Some hold that the Green Man is but a Celtic myth retold by the English as a sort of ethnic cleansing of the native culture. That is bullocks as there’s really no Green Men in English myth either no matter what Lady Raglan claimed backed in the period between the Wars.. But there is a . . . → Read More: The Lord of The Forest
I have gone out and seen the lands of Faery, And have found sorrow and peace and beauty there, And have not known one from the other, but found each Lovely and gracious alike, delicate and fair.
“Dreams within Dreams” by Fiona Macleod
Open your eyes to the world around you. There are things . . . → Read More: Fey Folklore
Sara Kendell once read somewhere that the tale of the world is like a tree. The tale, she understood, did not so much mean the niggling occurrences of daily life. Rather it encompassed the grand stories that caused some change in the world and were remembered in ensuing years as, if not histories, at least . . . → Read More: Charles de Lint’s Tamson House
Take no scorn to wear the horn It was the crest when you were born Your father’s father wore it And your father wore it to Robin Hood and Little John Have both gone to the fair o and we will to the merry green wood To hunt the buck and hare o
‘Hal-N-Tow’ . . . → Read More: Robin Hood Redux
What better to invoke an English midsummer than the Robin Hood legend?
Sara Kendell once read somewhere that the tale of the world is like a tree. The tale, she understood, did not so much mean the niggling occurrences of daily life. Rather it encompassed the grand stories that caused some change in the world . . . → Read More: Robin Hood
Do you know that Peter S. Beagle adapted his ‘Come, Lady Death’ from his Fantasy World of Peter S. Beagle collection into a libretto for an opera, The Midnight Angel, which was written by David Carlson for the Glimmerglass Opera Company? Or that Charles de lint did a sweet — pun fully intended! — online tale about his immortal Crow . . . → Read More: Favourite Reference Works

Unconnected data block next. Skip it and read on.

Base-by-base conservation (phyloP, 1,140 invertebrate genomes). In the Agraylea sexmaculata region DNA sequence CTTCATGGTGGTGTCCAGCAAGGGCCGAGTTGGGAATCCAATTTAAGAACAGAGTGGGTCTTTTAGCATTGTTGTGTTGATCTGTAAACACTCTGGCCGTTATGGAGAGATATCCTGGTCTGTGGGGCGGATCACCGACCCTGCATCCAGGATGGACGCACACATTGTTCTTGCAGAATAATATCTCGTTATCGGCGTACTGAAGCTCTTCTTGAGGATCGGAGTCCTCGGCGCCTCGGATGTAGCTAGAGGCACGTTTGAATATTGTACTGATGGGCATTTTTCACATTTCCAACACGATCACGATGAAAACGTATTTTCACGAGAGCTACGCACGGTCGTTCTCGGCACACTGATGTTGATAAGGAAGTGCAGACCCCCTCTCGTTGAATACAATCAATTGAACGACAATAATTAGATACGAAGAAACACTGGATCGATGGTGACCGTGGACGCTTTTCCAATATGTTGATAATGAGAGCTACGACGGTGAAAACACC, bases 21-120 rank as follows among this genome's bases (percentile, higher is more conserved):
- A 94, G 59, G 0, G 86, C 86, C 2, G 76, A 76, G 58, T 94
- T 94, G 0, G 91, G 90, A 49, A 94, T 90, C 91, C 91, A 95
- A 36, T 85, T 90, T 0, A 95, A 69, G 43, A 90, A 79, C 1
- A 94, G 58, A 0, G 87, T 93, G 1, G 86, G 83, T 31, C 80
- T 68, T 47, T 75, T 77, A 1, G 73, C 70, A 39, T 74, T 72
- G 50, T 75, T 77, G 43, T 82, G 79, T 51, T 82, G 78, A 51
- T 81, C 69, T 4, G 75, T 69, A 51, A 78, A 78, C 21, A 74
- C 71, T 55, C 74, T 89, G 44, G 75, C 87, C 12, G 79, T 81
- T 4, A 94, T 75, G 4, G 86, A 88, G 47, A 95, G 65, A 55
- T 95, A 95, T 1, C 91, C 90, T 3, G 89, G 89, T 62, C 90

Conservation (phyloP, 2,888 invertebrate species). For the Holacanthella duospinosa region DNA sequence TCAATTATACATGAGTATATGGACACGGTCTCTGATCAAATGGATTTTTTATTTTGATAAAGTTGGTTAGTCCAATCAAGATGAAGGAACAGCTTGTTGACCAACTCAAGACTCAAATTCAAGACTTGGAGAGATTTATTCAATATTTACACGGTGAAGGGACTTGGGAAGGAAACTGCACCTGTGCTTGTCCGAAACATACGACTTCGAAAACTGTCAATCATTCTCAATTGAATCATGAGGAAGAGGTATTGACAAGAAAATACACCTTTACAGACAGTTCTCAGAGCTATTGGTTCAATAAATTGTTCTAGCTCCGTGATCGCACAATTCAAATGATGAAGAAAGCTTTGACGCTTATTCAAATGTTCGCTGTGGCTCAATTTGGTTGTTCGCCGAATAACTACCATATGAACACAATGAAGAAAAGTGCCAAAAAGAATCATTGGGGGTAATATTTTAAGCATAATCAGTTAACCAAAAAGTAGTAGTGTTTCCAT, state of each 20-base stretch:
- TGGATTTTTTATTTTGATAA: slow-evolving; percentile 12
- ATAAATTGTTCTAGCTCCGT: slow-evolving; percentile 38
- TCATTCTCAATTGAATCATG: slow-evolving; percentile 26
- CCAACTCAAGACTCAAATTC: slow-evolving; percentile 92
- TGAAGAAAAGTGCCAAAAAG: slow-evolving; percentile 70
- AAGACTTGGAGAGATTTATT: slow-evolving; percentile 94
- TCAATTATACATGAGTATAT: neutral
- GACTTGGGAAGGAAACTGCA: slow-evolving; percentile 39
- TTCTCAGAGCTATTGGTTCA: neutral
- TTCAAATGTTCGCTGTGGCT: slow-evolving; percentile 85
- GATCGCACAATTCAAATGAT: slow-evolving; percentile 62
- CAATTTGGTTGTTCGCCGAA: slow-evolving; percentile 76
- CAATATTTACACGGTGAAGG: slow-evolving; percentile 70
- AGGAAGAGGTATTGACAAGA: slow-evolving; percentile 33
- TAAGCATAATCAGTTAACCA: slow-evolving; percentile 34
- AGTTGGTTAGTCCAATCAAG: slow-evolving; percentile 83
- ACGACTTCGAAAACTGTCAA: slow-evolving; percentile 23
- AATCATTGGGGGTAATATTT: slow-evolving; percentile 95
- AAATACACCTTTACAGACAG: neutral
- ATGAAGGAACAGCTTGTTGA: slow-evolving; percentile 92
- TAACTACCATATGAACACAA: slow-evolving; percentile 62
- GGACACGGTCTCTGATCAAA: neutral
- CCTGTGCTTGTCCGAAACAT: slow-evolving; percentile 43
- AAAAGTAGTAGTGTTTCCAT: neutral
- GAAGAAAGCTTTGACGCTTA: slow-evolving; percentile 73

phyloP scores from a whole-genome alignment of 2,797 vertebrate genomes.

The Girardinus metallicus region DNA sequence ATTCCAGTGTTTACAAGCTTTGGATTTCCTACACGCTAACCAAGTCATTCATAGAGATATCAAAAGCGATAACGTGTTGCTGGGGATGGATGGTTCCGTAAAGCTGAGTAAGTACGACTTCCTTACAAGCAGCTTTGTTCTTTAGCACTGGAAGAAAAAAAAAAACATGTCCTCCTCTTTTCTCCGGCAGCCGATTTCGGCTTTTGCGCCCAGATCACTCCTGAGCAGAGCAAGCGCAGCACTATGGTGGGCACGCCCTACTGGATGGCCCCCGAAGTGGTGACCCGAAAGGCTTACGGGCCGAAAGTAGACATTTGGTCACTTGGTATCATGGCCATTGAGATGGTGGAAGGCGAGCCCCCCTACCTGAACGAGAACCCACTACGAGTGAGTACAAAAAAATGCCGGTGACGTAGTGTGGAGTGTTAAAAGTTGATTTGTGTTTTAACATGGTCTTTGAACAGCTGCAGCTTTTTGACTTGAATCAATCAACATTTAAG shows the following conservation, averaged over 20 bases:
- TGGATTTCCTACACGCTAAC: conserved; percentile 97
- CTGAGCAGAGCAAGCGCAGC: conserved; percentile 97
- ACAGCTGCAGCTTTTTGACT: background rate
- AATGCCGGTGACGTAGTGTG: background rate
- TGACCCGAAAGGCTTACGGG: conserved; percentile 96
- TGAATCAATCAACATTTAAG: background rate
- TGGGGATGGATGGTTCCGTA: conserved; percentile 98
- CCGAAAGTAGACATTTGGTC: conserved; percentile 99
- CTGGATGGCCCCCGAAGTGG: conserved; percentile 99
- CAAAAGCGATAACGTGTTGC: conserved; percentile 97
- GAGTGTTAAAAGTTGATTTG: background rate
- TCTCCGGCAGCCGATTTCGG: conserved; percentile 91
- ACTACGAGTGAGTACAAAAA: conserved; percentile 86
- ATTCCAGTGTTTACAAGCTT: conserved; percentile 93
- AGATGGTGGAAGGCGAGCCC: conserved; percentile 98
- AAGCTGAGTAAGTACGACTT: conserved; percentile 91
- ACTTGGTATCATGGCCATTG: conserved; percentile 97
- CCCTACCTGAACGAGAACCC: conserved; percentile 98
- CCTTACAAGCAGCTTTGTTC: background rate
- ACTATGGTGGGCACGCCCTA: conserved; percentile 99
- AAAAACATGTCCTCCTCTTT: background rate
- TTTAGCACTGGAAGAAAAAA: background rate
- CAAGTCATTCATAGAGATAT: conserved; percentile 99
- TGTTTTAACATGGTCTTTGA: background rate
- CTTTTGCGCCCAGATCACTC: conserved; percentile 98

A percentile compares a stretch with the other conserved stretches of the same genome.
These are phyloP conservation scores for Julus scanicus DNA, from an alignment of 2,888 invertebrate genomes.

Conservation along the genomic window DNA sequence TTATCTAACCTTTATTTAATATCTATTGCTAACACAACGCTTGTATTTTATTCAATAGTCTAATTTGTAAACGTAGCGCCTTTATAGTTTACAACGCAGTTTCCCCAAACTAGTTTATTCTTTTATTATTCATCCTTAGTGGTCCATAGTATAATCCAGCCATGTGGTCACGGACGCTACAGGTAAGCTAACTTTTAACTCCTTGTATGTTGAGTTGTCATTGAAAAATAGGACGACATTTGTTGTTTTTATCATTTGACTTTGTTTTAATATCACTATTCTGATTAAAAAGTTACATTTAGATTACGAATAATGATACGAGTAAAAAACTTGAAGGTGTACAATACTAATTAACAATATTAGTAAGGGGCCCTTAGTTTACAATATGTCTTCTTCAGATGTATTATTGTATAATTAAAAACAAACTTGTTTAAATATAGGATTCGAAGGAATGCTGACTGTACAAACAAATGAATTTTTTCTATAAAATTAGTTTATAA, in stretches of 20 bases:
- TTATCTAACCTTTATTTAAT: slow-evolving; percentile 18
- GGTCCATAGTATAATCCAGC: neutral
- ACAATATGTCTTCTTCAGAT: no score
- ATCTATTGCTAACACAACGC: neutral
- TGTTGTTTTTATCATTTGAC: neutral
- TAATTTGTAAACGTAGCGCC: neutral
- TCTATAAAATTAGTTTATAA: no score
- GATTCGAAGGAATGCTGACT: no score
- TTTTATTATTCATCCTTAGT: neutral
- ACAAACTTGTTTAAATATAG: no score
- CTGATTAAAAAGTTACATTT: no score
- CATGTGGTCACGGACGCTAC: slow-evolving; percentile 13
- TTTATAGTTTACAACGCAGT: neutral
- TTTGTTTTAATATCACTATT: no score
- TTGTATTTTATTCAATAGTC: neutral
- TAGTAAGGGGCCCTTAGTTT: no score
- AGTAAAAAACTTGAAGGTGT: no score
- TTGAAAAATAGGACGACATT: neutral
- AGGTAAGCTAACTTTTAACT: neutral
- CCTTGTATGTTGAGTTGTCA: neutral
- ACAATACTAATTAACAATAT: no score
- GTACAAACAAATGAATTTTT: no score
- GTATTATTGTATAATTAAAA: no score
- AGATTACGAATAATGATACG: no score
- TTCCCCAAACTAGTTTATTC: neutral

What better invokes the feeling of Winter than ‘Sneedronningen’ or as English speaking readers know it, ‘The Snow Queen’ by Danish storyteller Hans Christian Andersen which was first published nearly one hundred and eighty years ago? What storyteller is to this day more beloved this writer?
Well, his stories at any rate. Our archives . . . → Read More: The Stories of Hans Christian Anderson: An Appreciation
Our Summer Queen Story this summer comes from Jennifer Stevenson who never dreamed she would become Summer Queen someday. Let alone repeat six years later as she is doing.
She attended the University of Iowa and Southern Connecticut State University, studying music, English, and structural family theory. She rides horses and swims every day. . . . → Read More: A Midsummer Story
I too like old jokes; I like all sorts of old things — old friends, old books, old poems, old plays. An old favorite had started our evening: Midsummer Night’s Dream presented by Halifax Ballet Theater with Luanna Pauline as Titania. Low gravity ballet, live actors, and magical holograms had created a fairyland Will Shakespeare . . . → Read More: Midsummer Reading Suggestions
Midsomer, as it is sometimes called by our more trad minded staff, is upon us which means that Peter S. Beagle, one of our revered Oak Kings, has a story called ‘Mr. McCaslin’ for us.
Oh, you want to know what Peter’s tale is about? A fortnight ago, Peter told me in the Pub . . . → Read More: A Summer Story from Peter S. Beagle